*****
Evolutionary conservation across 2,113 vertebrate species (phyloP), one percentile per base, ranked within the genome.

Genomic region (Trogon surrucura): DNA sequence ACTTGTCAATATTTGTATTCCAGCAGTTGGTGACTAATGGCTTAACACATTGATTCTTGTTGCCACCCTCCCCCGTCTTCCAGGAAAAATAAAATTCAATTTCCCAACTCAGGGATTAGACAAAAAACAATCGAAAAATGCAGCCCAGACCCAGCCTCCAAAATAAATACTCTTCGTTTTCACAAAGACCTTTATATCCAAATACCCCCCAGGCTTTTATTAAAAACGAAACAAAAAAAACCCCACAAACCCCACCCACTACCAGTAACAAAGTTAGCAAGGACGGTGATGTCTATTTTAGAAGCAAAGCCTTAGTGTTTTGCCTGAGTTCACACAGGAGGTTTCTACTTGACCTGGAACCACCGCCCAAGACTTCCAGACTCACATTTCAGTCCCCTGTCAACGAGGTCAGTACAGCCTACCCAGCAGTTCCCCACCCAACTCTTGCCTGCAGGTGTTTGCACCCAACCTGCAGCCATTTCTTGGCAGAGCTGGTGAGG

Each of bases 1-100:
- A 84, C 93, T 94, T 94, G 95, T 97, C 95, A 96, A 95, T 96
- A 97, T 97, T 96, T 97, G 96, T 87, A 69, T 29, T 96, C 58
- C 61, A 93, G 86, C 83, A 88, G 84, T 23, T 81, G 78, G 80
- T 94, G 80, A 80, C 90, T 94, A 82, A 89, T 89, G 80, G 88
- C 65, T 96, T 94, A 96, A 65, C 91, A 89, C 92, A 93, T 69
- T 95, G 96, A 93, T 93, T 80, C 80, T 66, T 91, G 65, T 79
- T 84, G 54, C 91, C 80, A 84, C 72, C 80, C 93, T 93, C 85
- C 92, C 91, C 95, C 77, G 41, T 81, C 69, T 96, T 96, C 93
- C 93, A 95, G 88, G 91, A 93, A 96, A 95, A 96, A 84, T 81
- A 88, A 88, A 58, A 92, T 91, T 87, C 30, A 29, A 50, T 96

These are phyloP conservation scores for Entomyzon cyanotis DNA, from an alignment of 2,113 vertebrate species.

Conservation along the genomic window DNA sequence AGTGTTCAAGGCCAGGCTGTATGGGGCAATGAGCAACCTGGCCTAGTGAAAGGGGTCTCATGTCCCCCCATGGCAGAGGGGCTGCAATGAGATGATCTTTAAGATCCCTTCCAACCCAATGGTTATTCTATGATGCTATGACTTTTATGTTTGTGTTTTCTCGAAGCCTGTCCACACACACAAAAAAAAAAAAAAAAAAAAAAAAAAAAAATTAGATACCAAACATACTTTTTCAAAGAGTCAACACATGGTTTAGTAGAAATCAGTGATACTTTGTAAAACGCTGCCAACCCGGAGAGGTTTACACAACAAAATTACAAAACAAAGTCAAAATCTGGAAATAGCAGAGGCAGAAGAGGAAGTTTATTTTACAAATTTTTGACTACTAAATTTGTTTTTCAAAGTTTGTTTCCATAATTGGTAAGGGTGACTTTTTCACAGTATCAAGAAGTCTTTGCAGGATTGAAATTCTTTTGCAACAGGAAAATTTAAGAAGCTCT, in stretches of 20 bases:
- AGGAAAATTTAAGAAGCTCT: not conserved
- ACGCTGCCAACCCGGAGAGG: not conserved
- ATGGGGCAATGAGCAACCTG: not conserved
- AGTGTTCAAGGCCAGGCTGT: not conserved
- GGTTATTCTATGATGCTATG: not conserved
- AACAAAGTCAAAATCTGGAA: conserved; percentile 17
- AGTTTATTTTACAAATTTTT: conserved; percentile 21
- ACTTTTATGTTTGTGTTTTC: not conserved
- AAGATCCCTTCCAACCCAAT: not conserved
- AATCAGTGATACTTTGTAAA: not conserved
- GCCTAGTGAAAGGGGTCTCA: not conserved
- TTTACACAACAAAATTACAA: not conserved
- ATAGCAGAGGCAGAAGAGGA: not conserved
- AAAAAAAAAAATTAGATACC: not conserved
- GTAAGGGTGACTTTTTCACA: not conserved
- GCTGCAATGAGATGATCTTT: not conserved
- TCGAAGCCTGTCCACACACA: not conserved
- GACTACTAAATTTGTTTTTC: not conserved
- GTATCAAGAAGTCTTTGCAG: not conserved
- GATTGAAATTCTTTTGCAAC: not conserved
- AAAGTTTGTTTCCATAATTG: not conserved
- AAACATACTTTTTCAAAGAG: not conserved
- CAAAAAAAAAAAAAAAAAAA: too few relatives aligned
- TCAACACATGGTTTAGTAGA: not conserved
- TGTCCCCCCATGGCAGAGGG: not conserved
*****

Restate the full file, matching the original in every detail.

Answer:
Evolutionary conservation across 2,113 vertebrate species (phyloP), one percentile per base, ranked within the genome.

Genomic region (Trogon surrucura): DNA sequence ACTTGTCAATATTTGTATTCCAGCAGTTGGTGACTAATGGCTTAACACATTGATTCTTGTTGCCACCCTCCCCCGTCTTCCAGGAAAAATAAAATTCAATTTCCCAACTCAGGGATTAGACAAAAAACAATCGAAAAATGCAGCCCAGACCCAGCCTCCAAAATAAATACTCTTCGTTTTCACAAAGACCTTTATATCCAAATACCCCCCAGGCTTTTATTAAAAACGAAACAAAAAAAACCCCACAAACCCCACCCACTACCAGTAACAAAGTTAGCAAGGACGGTGATGTCTATTTTAGAAGCAAAGCCTTAGTGTTTTGCCTGAGTTCACACAGGAGGTTTCTACTTGACCTGGAACCACCGCCCAAGACTTCCAGACTCACATTTCAGTCCCCTGTCAACGAGGTCAGTACAGCCTACCCAGCAGTTCCCCACCCAACTCTTGCCTGCAGGTGTTTGCACCCAACCTGCAGCCATTTCTTGGCAGAGCTGGTGAGG

Each of bases 1-100:
- A 84, C 93, T 94, T 94, G 95, T 97, C 95, A 96, A 95, T 96
- A 97, T 97, T 96, T 97, G 96, T 87, A 69, T 29, T 96, C 58
- C 61, A 93, G 86, C 83, A 88, G 84, T 23, T 81, G 78, G 80
- T 94, G 80, A 80, C 90, T 94, A 82, A 89, T 89, G 80, G 88
- C 65, T 96, T 94, A 96, A 65, C 91, A 89, C 92, A 93, T 69
- T 95, G 96, A 93, T 93, T 80, C 80, T 66, T 91, G 65, T 79
- T 84, G 54, C 91, C 80, A 84, C 72, C 80, C 93, T 93, C 85
- C 92, C 91, C 95, C 77, G 41, T 81, C 69, T 96, T 96, C 93
- C 93, A 95, G 88, G 91, A 93, A 96, A 95, A 96, A 84, T 81
- A 88, A 88, A 58, A 92, T 91, T 87, C 30, A 29, A 50, T 96

These are phyloP conservation scores for Entomyzon cyanotis DNA, from an alignment of 2,113 vertebrate species.

Conservation along the genomic window DNA sequence AGTGTTCAAGGCCAGGCTGTATGGGGCAATGAGCAACCTGGCCTAGTGAAAGGGGTCTCATGTCCCCCCATGGCAGAGGGGCTGCAATGAGATGATCTTTAAGATCCCTTCCAACCCAATGGTTATTCTATGATGCTATGACTTTTATGTTTGTGTTTTCTCGAAGCCTGTCCACACACACAAAAAAAAAAAAAAAAAAAAAAAAAAAAAATTAGATACCAAACATACTTTTTCAAAGAGTCAACACATGGTTTAGTAGAAATCAGTGATACTTTGTAAAACGCTGCCAACCCGGAGAGGTTTACACAACAAAATTACAAAACAAAGTCAAAATCTGGAAATAGCAGAGGCAGAAGAGGAAGTTTATTTTACAAATTTTTGACTACTAAATTTGTTTTTCAAAGTTTGTTTCCATAATTGGTAAGGGTGACTTTTTCACAGTATCAAGAAGTCTTTGCAGGATTGAAATTCTTTTGCAACAGGAAAATTTAAGAAGCTCT, in stretches of 20 bases:
- AGGAAAATTTAAGAAGCTCT: not conserved
- ACGCTGCCAACCCGGAGAGG: not conserved
- ATGGGGCAATGAGCAACCTG: not conserved
- AGTGTTCAAGGCCAGGCTGT: not conserved
- GGTTATTCTATGATGCTATG: not conserved
- AACAAAGTCAAAATCTGGAA: conserved; percentile 17
- AGTTTATTTTACAAATTTTT: conserved; percentile 21
- ACTTTTATGTTTGTGTTTTC: not conserved
- AAGATCCCTTCCAACCCAAT: not conserved
- AATCAGTGATACTTTGTAAA: not conserved
- GCCTAGTGAAAGGGGTCTCA: not conserved
- TTTACACAACAAAATTACAA: not conserved
- ATAGCAGAGGCAGAAGAGGA: not conserved
- AAAAAAAAAAATTAGATACC: not conserved
- GTAAGGGTGACTTTTTCACA: not conserved
- GCTGCAATGAGATGATCTTT: not conserved
- TCGAAGCCTGTCCACACACA: not conserved
- GACTACTAAATTTGTTTTTC: not conserved
- GTATCAAGAAGTCTTTGCAG: not conserved
- GATTGAAATTCTTTTGCAAC: not conserved
- AAAGTTTGTTTCCATAATTG: not conserved
- AAACATACTTTTTCAAAGAG: not conserved
- CAAAAAAAAAAAAAAAAAAA: too few relatives aligned
- TCAACACATGGTTTAGTAGA: not conserved
- TGTCCCCCCATGGCAGAGGG: not conserved